How to Learn a Foreign Language

Like many people, when I decided to become fluent in a language, I took up daily practice with Duolingo. Over the course of several months, I faithfully logged in to complete exercises, and more often than not spent over an hour on the platform each day. When I finished the French language tree, I was thrilled to move on to the certification quiz and demonstrate my fluency to the world.

My duolingo account

The first time I took the quiz I received 1.83 out of 5. So much for proficiency. In disbelief, I took it almost immediately after, scoring .14 points higher at 1.93. After six months of (inconsistently) using the methods I mention below, I improved my original score by more than one whole point bringing me up 2.85.

There is not one way to learn a language- no single product, service or human will teach you all that you need to know.

I started teaching English online four years ago, and the most successful students did something I call the “guerrilla method.” They read articles in English, watched local news reports and vlogs on YouTube, rented films, had multiple speaking partners and occasionally took paid lessons with me. Whether you’re learning English, Spanish, French, Arabic, Russian or Chinese, there’s no one way to learn a language, but doing the following tasks consistently will help:

Listen to native speakers of your target language at least 30 minutes a day — there is something on YouTube for everyone and it’s completely free. Find some videos, songs, news reports and start listening at least 30 minutes a day, even if you don’t understand at first.

  • YouTube Channels for French Learners:
  • DRDA (Des Racines et Des Ailes) — it’s a French travel show (popular with Native French speakers) that takes you around different areas of the world, and it’s quite easy to gather meaning from context even if you’re French isn’t all that great. They have all sorts of episodes ranging from 30-second commercials to 30-minute features.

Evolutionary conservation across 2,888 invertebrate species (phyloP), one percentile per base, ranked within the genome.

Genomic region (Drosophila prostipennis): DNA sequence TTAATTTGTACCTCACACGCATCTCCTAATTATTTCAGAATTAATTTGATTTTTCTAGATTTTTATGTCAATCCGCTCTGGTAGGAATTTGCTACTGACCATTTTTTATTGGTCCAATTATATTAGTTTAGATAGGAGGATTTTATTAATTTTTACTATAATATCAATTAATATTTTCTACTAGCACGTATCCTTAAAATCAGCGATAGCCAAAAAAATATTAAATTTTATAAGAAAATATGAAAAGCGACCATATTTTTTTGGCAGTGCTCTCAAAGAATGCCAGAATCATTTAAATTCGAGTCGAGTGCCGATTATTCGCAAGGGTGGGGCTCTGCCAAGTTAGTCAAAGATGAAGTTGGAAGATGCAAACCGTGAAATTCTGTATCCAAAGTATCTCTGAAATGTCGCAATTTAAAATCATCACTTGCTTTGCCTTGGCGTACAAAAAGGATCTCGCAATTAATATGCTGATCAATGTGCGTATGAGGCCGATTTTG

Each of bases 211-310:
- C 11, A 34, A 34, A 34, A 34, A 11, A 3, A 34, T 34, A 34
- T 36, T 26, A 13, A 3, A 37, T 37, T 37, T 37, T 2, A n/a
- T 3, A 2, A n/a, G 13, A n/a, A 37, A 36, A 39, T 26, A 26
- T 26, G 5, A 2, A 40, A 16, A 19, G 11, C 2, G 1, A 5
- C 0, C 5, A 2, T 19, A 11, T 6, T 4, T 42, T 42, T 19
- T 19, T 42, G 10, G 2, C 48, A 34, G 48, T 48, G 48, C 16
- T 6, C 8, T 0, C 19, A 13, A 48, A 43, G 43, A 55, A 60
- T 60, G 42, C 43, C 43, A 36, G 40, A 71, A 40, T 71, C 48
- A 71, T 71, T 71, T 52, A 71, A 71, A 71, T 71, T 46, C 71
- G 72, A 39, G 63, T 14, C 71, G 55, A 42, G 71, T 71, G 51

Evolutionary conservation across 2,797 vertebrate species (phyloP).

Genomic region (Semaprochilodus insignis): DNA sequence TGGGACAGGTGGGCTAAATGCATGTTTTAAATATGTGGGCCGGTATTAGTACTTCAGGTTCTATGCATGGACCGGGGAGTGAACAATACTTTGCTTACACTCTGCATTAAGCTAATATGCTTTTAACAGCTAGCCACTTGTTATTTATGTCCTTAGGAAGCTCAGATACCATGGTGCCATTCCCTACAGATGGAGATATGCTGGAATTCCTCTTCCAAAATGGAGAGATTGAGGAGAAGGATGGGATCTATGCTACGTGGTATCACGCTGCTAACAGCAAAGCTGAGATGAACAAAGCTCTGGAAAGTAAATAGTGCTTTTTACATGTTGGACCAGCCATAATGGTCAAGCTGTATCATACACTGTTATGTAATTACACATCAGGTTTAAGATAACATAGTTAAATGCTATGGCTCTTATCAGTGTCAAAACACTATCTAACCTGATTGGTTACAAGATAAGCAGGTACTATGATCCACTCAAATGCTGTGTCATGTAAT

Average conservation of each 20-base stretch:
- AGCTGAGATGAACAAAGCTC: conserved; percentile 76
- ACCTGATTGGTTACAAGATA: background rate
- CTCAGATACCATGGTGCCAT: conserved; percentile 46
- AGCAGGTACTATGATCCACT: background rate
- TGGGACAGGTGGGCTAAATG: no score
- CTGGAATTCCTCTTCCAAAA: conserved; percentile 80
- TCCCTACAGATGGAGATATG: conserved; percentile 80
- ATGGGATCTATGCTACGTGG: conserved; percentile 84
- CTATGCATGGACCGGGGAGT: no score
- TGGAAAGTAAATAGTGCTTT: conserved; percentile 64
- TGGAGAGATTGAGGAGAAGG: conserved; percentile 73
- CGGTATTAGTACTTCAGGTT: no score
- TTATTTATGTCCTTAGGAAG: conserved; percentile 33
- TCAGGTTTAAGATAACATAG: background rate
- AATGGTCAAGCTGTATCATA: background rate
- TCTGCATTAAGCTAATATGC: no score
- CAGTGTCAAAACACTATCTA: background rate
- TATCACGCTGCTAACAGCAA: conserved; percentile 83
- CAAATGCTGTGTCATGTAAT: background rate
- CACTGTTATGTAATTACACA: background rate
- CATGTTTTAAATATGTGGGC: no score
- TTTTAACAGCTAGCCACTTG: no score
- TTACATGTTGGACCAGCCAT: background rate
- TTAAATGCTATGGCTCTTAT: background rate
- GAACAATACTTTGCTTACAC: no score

• Learn French Through Music — these are mostly, silly songs for children, but I enjoy it and still learn a lot.
  • The French Minute — 1 minute French videos on pronunciation
  • YouTube Channels for English Learners
  • Real English — the show interviews native English speakers on the street, and ask them random questions.
  • IdiomLand— the channel posts clips from mainstream films that show how idioms are used in everyday conversation.
  • MovieClips— there are several versions of this channel, from funny clips to official movie trailers, but the clips are an excellent way to pick up on slang and culture and also practice listening to English spoken at an average pace.

Take lessons 3x a week with a teacher — Even the best autodidacts will still have questions. A good teacher will be able to assess your weak points and tell you exactly what you need to do to improve quickly. The best way to find a motivated private teacher is by Googling “[insert target language here] + online lessons.” If you can’t afford lessons, find a native speaker to chat with on Skype.

  • My Language Exchange- Practice and Learn Foreign Languages — If you can’t afford a teacher, find a partner on this site. Don’t let the old design fool you; you’ll have a better chance getting a language partner here than you will anywhere else.

Practice verb tenses and vocabulary —Find a drill-based app to review verb tenses and overcome those pesky grammar mistakes that new learners make. If you are consistent with it (15 minutes a day, every day), you’ll notice that you start to remember vocabulary and tenses better while speaking.

  • Verbs in English — a drill-based directory with tests to memorize English verb conjugations
  • Conjugaison — a drill-based quiz app to practice French verb tenses

Write and Receive Corrections on Lang-8 —It’s helped me tremendously. I write about my day or something I’ve read and receive corrections from native speakers within hours. I learn new words and idioms and even regional differences in how the language is spoken. It’s equally helpful to find conversation partners to write to.

  • Multi-lingual language learning and language exchange Lang-8— It’s helped me tremendously. I write about my day or something I’ve read and receive corrections from native speakers within hours. I learn new words and idioms and even regional differences in how the language is spoken. It’s equally helpful to find conversation partners. **As of this update on 7/17, lang-8 has suspended new registrations of lang-8. If you have an old account, you can still use it, but you can’t sign up for a new one.
  • Chatting Cat-Get instant correction of written English —paid professional corrections on short and long texts from native speakers that have passed a grammar test . **As of this update on 7/17, Chatting Cat is out of business.

Now for the magic question, “exactly how long does it take to learn a foreign language?” In my experience, after three months of consistent practice (no less than five days a week, every week) you’ll improve by one level (e.g., Beginner to Intermediate, Intermediate to Advanced).

What are your tips for learning a foreign language?

Happy Learning!